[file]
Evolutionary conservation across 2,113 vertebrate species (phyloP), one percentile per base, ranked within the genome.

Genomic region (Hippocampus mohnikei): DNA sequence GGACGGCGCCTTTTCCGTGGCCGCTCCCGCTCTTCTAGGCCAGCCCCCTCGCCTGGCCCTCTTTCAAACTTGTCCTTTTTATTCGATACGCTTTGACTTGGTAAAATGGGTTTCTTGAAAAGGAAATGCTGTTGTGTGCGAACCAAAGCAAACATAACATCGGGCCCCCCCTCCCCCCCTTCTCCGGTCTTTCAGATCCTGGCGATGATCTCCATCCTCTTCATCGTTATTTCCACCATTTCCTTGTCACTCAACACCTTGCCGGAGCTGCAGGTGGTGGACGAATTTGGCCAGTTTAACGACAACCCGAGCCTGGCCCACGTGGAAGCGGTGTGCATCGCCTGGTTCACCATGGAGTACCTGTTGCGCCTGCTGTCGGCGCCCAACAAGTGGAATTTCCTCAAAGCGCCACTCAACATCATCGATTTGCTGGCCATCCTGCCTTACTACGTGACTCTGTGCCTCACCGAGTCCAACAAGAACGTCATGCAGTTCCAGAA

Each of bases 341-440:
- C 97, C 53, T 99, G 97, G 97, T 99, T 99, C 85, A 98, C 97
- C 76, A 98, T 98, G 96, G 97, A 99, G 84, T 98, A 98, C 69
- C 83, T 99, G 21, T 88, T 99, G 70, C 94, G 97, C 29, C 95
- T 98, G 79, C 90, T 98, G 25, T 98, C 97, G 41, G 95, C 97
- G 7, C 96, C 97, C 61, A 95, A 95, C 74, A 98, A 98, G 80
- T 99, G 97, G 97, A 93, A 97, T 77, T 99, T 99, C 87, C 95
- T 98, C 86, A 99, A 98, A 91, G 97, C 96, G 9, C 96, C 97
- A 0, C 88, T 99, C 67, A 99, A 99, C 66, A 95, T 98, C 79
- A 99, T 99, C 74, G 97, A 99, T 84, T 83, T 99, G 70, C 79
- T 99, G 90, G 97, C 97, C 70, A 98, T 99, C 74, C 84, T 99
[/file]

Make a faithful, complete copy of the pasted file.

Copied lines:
Evolutionary conservation across 2,113 vertebrate species (phyloP), one percentile per base, ranked within the genome.

Genomic region (Hippocampus mohnikei): DNA sequence GGACGGCGCCTTTTCCGTGGCCGCTCCCGCTCTTCTAGGCCAGCCCCCTCGCCTGGCCCTCTTTCAAACTTGTCCTTTTTATTCGATACGCTTTGACTTGGTAAAATGGGTTTCTTGAAAAGGAAATGCTGTTGTGTGCGAACCAAAGCAAACATAACATCGGGCCCCCCCTCCCCCCCTTCTCCGGTCTTTCAGATCCTGGCGATGATCTCCATCCTCTTCATCGTTATTTCCACCATTTCCTTGTCACTCAACACCTTGCCGGAGCTGCAGGTGGTGGACGAATTTGGCCAGTTTAACGACAACCCGAGCCTGGCCCACGTGGAAGCGGTGTGCATCGCCTGGTTCACCATGGAGTACCTGTTGCGCCTGCTGTCGGCGCCCAACAAGTGGAATTTCCTCAAAGCGCCACTCAACATCATCGATTTGCTGGCCATCCTGCCTTACTACGTGACTCTGTGCCTCACCGAGTCCAACAAGAACGTCATGCAGTTCCAGAA

Each of bases 341-440:
- C 97, C 53, T 99, G 97, G 97, T 99, T 99, C 85, A 98, C 97
- C 76, A 98, T 98, G 96, G 97, A 99, G 84, T 98, A 98, C 69
- C 83, T 99, G 21, T 88, T 99, G 70, C 94, G 97, C 29, C 95
- T 98, G 79, C 90, T 98, G 25, T 98, C 97, G 41, G 95, C 97
- G 7, C 96, C 97, C 61, A 95, A 95, C 74, A 98, A 98, G 80
- T 99, G 97, G 97, A 93, A 97, T 77, T 99, T 99, C 87, C 95
- T 98, C 86, A 99, A 98, A 91, G 97, C 96, G 9, C 96, C 97
- A 0, C 88, T 99, C 67, A 99, A 99, C 66, A 95, T 98, C 79
- A 99, T 99, C 74, G 97, A 99, T 84, T 83, T 99, G 70, C 79
- T 99, G 90, G 97, C 97, C 70, A 98, T 99, C 74, C 84, T 99